The First Column – Summer ’95

Well that’s enough of summer for another decade. You know it’s the kids I feel sorry for. Not only will it seem like the summers were warmer when they were young, it’ll be true.

On the other hand it might be a trend, in which case it’ll boost tourism no end – and bankrupt the country. That’s right, didn’t you hear? Tourists cost the Western Health Board two million in excess of what it normally forks out. Apparently one of the many things tourists appreciate about Galway is our falling over. They come from all over the world to trip up here. And of course, collide with other vehicles when they forget which side to drive on because we, the British and – bizarrely – the Japanese all persist in going down the other side of the road from everybody else. One Councillor has proposed putting signs up all over the airports and ferry terminals to remind foreign drivers, presumably in all three hundred or so written languages there are in the world apart from English, Irish and Japanese. But I can’t see it making a lot of difference frankly. I mean, if a stream of oncoming traffic isn’t going to make you think, what is?

And it isn’t that the visitor just arrives from Germany say and blithely heads off down the wrong side of the road. At this stage, ‘Links, Links, Links’ is running through the head like a mantra, they’re trembling and sweating at the disorientating new experience, the subconscious is screaming this is all wrong this is a mirror I am actually driving backwards help! But soon they get used to it and begin to relax. After a few days in Ireland, it’s almost  like home.

And a few days after that, they pull out into a road merrily forgetting it isn’t home.

Speaking of causality, a concept from physics and a very common typing error for casualty, I was in there last week and the service was wonderful. Came in an ambulance with my foot all cut up, and they had me hobbling out again in less than an hour. You see I was walking around in the river, just by the Spanish Arch. Because I dropped my keys in. Don’t try it, it’s full of broken glass there. Of course I should have known that – only I hadn’t slept the night before and at the time nothing seemed more natural than to walk in the water. The way I felt, I almost walked on it. Anyway, I sliced a toe open right to the bone. Didn’t hurt much; in fact I was highly amused by the whole thing. “Hey, look at all this blood! Doesn’t it clash with the grass?” A couple of friends were down from Dublin, and I reckon I went to commendable lengths to entertain them. How often do you get a ride in an ambulance? Anyway, in casualty they X-rated my foot – not a typing error, that was on account of the gore – did it up with paper and glue, (yeah, paper and glue) and sent me off in high spirits.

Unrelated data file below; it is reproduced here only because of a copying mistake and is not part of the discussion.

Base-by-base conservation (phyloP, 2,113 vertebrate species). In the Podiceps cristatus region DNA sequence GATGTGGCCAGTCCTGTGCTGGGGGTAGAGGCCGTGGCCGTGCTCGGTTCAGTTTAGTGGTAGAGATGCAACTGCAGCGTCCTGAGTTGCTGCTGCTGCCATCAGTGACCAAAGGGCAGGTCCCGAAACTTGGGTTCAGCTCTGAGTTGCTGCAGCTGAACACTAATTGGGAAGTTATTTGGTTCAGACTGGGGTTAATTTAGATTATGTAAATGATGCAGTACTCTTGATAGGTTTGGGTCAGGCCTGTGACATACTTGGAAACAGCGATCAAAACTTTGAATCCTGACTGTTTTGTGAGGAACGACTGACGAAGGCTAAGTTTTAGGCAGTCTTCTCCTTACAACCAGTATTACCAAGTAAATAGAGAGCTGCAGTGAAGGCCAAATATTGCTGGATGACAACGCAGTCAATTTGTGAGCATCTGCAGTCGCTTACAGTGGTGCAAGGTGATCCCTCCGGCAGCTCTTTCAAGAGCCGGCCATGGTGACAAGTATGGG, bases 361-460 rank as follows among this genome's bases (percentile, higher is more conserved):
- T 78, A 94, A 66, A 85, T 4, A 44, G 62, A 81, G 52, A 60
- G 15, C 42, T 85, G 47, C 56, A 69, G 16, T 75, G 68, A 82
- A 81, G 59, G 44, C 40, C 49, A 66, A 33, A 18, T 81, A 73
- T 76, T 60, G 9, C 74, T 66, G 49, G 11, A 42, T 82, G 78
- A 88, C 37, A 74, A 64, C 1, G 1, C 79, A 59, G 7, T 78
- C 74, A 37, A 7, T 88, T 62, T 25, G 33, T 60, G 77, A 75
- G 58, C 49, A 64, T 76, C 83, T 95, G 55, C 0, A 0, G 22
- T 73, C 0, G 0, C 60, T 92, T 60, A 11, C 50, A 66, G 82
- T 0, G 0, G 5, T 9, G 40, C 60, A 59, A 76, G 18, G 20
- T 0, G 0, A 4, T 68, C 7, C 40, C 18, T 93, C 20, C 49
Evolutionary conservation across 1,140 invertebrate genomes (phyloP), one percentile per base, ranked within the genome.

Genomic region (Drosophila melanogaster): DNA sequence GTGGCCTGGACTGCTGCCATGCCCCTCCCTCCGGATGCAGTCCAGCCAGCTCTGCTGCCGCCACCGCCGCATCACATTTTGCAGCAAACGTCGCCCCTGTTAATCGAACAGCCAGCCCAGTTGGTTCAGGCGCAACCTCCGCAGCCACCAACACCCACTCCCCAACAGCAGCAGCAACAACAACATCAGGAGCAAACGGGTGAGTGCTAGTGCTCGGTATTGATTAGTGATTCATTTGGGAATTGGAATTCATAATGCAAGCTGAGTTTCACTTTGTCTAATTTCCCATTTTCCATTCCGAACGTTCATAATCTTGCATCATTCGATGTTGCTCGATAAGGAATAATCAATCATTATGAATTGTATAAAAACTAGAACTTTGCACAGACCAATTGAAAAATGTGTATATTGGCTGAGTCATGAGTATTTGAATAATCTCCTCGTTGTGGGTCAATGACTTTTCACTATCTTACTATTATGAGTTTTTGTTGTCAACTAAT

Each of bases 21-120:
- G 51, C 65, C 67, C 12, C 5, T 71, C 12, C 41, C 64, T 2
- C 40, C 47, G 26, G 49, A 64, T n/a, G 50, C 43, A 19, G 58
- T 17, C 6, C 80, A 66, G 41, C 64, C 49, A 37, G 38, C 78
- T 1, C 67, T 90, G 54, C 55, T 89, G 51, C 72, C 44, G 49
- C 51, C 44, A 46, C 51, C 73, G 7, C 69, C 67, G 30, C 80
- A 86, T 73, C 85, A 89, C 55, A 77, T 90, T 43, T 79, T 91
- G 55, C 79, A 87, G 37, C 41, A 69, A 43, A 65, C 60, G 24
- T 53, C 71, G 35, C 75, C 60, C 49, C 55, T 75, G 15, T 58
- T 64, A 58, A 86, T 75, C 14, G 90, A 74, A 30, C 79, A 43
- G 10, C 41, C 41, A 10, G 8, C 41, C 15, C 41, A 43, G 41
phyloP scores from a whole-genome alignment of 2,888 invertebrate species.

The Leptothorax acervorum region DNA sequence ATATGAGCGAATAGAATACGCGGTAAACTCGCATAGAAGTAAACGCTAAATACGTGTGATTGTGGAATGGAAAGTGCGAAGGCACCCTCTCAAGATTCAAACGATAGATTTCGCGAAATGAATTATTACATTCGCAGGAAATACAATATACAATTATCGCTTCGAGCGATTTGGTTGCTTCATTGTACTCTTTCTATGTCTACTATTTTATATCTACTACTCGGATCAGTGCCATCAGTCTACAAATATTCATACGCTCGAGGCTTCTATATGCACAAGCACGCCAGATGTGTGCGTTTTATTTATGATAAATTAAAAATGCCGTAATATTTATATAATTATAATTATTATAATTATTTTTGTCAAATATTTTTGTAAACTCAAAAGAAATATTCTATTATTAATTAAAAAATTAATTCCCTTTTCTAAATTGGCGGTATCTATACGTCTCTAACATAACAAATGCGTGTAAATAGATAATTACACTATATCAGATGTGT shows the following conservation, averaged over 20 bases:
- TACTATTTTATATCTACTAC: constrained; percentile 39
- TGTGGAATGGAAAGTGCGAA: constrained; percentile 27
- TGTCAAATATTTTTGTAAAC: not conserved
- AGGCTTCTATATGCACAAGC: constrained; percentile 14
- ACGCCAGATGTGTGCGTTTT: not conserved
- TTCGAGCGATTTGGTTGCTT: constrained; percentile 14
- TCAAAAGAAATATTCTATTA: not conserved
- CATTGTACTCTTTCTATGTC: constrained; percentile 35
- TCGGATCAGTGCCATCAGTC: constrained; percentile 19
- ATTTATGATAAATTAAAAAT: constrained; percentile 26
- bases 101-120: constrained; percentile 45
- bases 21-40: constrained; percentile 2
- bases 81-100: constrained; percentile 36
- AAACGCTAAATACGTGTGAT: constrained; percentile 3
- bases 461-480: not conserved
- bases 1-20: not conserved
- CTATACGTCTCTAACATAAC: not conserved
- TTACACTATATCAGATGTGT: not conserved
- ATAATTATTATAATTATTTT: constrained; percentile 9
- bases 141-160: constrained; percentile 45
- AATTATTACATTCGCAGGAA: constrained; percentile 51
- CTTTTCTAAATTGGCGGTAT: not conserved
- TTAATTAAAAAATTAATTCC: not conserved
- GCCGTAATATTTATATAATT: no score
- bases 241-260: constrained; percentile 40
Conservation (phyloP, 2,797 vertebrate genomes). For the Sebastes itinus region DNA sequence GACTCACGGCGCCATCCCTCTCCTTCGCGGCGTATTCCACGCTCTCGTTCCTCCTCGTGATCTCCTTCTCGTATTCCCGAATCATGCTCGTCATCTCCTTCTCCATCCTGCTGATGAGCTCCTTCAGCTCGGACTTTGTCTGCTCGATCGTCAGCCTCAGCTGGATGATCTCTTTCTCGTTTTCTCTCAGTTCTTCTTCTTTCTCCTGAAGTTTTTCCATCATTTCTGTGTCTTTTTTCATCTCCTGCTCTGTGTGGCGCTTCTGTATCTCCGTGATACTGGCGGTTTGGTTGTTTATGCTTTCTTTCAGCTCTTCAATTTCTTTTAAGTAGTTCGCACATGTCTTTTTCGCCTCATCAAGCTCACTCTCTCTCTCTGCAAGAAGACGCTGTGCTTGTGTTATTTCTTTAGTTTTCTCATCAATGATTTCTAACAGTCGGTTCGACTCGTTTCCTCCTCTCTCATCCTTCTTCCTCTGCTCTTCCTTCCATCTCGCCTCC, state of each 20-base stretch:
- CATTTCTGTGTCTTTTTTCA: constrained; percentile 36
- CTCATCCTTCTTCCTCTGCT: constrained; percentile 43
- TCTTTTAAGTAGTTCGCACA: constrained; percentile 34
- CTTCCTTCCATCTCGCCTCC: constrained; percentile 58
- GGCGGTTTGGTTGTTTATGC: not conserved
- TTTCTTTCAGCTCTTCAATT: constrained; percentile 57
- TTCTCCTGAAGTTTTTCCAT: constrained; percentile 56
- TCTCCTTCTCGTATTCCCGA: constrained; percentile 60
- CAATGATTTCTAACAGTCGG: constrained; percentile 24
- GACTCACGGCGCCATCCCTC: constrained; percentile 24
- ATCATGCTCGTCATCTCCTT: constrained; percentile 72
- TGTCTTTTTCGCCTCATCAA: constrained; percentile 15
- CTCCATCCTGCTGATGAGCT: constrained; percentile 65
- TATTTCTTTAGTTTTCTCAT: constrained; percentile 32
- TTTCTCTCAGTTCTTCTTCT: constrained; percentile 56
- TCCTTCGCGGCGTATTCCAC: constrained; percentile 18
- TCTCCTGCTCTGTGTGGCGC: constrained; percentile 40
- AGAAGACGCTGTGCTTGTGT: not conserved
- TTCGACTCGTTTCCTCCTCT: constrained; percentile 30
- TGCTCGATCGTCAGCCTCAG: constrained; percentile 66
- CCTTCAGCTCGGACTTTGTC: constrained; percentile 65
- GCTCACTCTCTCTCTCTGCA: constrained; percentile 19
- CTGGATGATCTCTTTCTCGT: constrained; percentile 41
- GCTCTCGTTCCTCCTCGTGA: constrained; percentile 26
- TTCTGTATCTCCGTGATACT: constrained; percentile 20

Very high. Thanks to my lower brain’s mistaken idea that lack of sleep in combination with a deep wound meant I was in a war or something and needed all the chemical help I could get, I was feeling no pain. But they gave me painkillers anyway. (Actually, the injection of painkillers in the backside was the only part that did hurt.) So seeing as there was already a party going on in my body I went out, got drunk and stayed up until three in the morning. Did I ever mention that nobody will sell me health insurance?

You go and do something totally stupid, they give you an injection of really nice stuff. It’s no lesson in life, but it’s a great service and an entertaining way to spend the afternoon. No wonder it’s so popular with tourists.

One thought on “The First Column – Summer ’95

  1. So this was number one. I hope to put up all (or almost all – no doubt there were some duds) of the seven hundred or so columns I’ve written since 1995, though that… won’t happen all at once.

    As you can see my first ever deadline for my own column coincided with something highly disruptive happening, so – as so often since – I wrote about it. This all happened, incidentally. Every detail is true, apart from the gag about my foot being X-rated.

    Incidentally, the editor or possibly typesetter weren’t used to me yet. (We still had typesetters at that point. I was handing me stuff in as hard copy, off of an Amstrad PCW dot matrix printer!) They corrected X-rated to X-rayed, and causality back to casualty . I quickly learned not to make jokes based on deliberate misspellings.

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